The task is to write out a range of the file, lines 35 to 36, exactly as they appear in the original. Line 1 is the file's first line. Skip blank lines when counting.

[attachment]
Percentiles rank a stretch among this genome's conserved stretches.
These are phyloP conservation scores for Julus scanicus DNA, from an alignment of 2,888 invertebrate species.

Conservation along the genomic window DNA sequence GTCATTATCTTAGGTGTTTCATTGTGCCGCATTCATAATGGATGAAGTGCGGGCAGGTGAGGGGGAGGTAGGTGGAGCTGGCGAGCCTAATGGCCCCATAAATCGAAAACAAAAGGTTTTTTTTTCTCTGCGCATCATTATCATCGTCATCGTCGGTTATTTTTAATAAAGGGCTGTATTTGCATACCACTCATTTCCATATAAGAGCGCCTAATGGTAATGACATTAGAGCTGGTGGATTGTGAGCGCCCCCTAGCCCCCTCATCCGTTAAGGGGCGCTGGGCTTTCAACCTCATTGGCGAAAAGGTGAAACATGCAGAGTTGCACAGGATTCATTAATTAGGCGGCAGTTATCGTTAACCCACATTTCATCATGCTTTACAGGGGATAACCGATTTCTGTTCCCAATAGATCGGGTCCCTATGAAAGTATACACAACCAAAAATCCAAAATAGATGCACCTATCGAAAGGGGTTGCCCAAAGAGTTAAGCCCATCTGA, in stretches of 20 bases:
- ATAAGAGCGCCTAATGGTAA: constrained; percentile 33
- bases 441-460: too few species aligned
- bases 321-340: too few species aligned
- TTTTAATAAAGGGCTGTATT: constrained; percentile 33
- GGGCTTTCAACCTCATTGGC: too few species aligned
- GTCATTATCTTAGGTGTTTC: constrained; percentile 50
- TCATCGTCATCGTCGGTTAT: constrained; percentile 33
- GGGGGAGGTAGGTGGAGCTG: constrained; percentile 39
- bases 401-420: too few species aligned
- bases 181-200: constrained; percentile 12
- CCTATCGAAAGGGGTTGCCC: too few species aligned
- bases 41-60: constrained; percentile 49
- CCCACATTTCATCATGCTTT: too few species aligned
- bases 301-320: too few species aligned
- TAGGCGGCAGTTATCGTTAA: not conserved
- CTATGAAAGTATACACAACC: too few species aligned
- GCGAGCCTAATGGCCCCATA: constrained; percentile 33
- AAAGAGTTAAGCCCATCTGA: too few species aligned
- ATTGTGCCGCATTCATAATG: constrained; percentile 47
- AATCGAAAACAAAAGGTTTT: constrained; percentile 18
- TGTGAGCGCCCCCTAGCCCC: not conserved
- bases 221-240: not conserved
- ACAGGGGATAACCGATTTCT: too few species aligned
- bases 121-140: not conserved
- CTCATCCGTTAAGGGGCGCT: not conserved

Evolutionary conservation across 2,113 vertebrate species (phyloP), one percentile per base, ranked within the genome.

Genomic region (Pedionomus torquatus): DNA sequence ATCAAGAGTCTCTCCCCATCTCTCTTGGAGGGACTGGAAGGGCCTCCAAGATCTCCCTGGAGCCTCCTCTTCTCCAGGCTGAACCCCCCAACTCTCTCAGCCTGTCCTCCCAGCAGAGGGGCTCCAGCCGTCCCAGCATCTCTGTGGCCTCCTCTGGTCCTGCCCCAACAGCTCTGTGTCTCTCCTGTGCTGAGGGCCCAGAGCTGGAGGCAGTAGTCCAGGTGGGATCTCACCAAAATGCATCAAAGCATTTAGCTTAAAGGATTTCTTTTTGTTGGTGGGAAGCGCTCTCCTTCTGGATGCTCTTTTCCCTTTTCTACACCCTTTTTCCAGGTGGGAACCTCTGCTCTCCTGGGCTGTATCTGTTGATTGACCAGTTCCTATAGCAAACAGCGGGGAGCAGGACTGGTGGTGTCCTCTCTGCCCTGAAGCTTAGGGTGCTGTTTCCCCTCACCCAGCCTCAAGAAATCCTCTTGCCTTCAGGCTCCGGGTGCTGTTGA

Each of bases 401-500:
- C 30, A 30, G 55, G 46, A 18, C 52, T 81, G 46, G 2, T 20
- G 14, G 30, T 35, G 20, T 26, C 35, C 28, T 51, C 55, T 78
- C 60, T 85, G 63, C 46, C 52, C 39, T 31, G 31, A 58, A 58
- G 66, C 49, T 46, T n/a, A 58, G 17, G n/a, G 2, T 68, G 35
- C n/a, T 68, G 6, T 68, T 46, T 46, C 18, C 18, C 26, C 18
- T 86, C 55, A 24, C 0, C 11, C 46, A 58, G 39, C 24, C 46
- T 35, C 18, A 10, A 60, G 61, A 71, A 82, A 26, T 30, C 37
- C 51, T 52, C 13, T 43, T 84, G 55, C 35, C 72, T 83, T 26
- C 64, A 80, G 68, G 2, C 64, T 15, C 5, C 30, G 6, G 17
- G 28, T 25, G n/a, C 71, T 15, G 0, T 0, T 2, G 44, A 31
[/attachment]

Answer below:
- G 66, C 49, T 46, T n/a, A 58, G 17, G n/a, G 2, T 68, G 35
- C n/a, T 68, G 6, T 68, T 46, T 46, C 18, C 18, C 26, C 18